In the 1940s, Nazis murdered the Ulma family. Now, for the first time in the history of the Catholic Church, an entire family will be beatified. Just as significant, the beatification will include another first: the recognition of the salvation of an unborn child.
Józef and Wiktoria Ulma were a Polish husband and wife who lived in the village of Markowa with their children during World War II. Markowa is a small village located in the southeast of Poland, not so far from today’s Ukrainian border. Józef and Wiktoria were locally known to be pious, committed people, always keen on helping others.
The town of Markowa had already been raided by the German gendarmerie in 1942, resulting in the arrest and deportation of several Jewish families living there. Some of them—eight people—were saved by taking refuge with the Ulma family. It was this act of bravery, a decision that brought them local denunciation, that made them the target of an Ordnungspolizei (German police) expedition two years later.
In the early hours of 24 March 1944, the Ulma house was surrounded. The entire family, including the children, were executed on the spot by the Nazis. Józef and Wiktoria Ulma had six children, and Wiktoria was expecting a seventh, being eight months pregnant. The people of the village in charge of burying the bodies of the victims discovered a few days later that the baby was in fact half-born in the tomb of the poor mother.
The baby is going to be canonized like the other members of the family. The news is causing a stir because it marks the first time that an unborn child has been beatified. This decision by the Church emphasizes the value of every human life and serves as a testament to the Church’s commitment to promoting a culture of life.
For centuries, theologians in the Catholic Church have debated this question of the status of the unborn who die before being baptized, since the Catholic Church has always maintained the necessity of sacramental baptism to salvation. But, while water and chrism oil, along with the solemn words “I baptize you in the name of the Father, and of the Son, and of the Holy Spirit,” are the usual form of sacrament, the grace of baptism may be achieved through other means. There are those who, like St. Dismas, while dying on calvary next to Jesus, experienced a baptism of desire; there are the unbaptised martyrs and children who, having been killed due to hatred for Christ and his Church, experience a baptism of blood. Such was the fate of the male babies, the Holy Innocents, who were slaughtered in Herod’s effort to destroy the Christ child. The Nazis exercised the same evil acts in their efforts to exterminate the righteous. Pope John Paul II specifically named Nazi violence as anti-Christian in nature: “the systematic hatred of (whole categories of) humanity propagated by the Nazi regime was in itself inherently an act of hatred of religious (Christian) faith.”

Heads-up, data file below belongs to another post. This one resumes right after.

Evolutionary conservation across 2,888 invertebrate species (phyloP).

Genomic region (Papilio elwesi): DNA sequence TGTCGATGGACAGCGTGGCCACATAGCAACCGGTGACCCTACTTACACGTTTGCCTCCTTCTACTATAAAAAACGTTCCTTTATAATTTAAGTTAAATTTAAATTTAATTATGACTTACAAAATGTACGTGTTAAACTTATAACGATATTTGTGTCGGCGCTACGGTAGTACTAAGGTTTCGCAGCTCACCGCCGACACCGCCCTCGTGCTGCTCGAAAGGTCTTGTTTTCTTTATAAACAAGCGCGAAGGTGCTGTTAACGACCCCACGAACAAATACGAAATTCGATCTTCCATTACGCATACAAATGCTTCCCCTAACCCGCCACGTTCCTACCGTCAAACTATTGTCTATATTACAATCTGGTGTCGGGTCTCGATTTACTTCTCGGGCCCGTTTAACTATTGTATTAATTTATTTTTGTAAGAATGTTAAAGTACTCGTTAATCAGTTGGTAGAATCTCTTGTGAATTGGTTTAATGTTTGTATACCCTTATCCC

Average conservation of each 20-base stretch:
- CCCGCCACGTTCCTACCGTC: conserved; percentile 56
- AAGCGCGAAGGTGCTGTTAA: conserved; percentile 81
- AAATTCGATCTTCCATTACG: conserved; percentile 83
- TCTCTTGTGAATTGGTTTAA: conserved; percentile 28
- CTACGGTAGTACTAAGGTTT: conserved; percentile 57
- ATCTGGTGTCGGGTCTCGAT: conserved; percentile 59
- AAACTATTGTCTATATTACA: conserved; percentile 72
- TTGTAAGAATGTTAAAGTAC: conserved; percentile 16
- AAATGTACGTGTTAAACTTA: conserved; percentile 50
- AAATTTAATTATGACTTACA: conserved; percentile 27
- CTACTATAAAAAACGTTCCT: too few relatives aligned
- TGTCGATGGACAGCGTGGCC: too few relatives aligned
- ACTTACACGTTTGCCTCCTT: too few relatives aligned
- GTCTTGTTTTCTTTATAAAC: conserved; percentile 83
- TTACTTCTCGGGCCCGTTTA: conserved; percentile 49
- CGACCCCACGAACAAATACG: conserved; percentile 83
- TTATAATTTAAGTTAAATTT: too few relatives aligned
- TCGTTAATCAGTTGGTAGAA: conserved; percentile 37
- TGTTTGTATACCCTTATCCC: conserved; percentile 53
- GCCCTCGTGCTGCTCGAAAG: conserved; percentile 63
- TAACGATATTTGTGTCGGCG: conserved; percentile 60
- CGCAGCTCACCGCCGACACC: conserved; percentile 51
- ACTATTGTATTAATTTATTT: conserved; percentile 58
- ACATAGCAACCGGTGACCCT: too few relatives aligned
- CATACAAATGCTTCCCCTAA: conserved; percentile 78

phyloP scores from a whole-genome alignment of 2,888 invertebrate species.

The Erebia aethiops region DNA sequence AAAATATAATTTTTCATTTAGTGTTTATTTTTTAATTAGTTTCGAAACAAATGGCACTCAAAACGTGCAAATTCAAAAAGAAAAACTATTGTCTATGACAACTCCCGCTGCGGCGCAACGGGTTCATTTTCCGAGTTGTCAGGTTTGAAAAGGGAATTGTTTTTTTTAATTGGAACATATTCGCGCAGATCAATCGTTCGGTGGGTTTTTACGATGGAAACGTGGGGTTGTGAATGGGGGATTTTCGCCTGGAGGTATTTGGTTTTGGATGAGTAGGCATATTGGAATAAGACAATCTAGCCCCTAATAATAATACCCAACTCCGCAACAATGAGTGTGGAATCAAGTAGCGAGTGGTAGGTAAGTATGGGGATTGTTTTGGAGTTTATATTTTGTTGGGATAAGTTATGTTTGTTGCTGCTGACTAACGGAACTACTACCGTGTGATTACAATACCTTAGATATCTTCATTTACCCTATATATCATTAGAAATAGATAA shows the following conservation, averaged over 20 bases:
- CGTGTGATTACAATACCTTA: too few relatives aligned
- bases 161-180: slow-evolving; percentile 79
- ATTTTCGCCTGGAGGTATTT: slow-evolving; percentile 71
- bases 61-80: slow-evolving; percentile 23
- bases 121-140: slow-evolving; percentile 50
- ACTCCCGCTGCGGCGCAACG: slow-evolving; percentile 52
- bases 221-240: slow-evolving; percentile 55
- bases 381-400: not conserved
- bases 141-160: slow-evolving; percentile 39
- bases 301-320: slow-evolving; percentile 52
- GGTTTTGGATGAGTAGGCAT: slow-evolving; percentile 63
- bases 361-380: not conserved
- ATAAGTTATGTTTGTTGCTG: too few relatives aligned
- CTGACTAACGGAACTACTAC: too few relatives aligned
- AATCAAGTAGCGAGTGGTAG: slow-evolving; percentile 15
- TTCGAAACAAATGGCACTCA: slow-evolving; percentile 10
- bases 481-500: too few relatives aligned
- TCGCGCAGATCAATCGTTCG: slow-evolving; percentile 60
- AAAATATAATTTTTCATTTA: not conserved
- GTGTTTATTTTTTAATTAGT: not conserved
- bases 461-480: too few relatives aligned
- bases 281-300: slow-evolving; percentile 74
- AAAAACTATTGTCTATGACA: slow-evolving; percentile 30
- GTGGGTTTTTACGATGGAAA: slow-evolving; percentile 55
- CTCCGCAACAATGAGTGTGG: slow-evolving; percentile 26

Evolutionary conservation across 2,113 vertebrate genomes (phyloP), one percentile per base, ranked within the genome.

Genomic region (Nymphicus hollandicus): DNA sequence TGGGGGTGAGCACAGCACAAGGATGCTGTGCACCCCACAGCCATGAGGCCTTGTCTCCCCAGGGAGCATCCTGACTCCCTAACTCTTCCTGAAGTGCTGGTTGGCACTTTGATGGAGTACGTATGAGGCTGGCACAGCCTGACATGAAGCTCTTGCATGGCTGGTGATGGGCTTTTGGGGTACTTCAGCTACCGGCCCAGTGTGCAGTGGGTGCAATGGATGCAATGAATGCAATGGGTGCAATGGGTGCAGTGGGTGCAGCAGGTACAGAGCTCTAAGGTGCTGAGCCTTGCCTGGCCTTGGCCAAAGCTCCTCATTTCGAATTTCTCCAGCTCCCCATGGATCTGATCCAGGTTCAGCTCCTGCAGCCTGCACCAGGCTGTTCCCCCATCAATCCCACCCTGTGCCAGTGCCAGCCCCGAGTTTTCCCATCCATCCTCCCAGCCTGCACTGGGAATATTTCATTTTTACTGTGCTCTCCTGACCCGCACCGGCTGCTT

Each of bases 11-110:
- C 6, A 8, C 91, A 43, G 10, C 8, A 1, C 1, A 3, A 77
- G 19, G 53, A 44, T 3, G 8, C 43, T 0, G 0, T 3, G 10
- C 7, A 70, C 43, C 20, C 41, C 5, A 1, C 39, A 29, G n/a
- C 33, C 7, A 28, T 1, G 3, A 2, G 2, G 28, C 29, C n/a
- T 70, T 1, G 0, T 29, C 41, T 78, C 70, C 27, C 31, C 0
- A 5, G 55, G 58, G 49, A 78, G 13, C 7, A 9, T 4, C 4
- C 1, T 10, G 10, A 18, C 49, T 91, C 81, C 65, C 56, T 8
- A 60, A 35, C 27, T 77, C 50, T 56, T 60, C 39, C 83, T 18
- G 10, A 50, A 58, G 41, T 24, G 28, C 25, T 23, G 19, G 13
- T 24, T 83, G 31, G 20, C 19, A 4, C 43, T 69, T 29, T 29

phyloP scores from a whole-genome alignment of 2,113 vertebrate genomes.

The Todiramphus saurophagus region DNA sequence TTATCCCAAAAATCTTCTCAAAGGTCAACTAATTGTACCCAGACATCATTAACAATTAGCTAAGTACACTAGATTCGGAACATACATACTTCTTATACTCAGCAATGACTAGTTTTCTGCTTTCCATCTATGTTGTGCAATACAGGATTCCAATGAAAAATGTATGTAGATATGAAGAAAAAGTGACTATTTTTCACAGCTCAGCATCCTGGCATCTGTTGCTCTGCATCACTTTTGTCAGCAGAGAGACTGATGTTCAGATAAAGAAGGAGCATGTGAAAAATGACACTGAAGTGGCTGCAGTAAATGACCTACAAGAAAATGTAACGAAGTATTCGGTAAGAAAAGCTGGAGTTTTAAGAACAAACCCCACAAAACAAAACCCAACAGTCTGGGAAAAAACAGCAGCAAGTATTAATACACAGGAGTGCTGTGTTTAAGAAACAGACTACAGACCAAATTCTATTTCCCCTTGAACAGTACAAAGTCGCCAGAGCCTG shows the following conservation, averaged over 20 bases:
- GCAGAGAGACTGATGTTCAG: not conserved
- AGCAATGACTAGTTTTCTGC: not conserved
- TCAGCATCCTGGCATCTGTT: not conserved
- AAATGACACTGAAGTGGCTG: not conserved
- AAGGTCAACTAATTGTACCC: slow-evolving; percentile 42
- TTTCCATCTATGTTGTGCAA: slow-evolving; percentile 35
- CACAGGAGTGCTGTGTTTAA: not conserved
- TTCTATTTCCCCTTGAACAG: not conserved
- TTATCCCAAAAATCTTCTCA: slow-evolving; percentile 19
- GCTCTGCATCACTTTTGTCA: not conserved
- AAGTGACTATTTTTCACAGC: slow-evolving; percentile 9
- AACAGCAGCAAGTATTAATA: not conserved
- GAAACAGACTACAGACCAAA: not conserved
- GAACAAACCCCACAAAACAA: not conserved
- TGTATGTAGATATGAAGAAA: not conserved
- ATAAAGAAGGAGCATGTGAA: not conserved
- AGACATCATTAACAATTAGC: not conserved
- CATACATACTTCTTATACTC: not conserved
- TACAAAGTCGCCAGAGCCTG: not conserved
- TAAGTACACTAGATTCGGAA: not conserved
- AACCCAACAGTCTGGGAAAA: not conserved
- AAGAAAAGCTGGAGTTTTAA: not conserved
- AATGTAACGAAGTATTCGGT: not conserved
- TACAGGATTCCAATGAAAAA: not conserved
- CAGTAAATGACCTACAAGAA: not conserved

The unborn Ulma child died a victim of hatred toward those who upheld the Christian edict to love thy neighbor. The Ulma family’s postulator—Father Witold Burda—who is responsible for making the case for beatification or sainthood, said that a Bible had been found in the family home with the passage of the Good Samaritan underlined in red. Fr. Burda also said the family was known for their strong Catholic faith and for being “willing to help anyone who knocked on their door.”
The heroism of the family has long been acknowledged. In 1995, they were recognized as “Righteous Among the Nations” by Yad Vashem, the Israeli Holocaust museum and memorial. In 2003, the Catholic Church began the beatification process for this family, alongside 122 other Poles who died in WWII.
The Ulma family is set to be beatified on September 10th, the feast day of St. Nicholas of Tolentino, a patron saint of holy souls in Purgatory.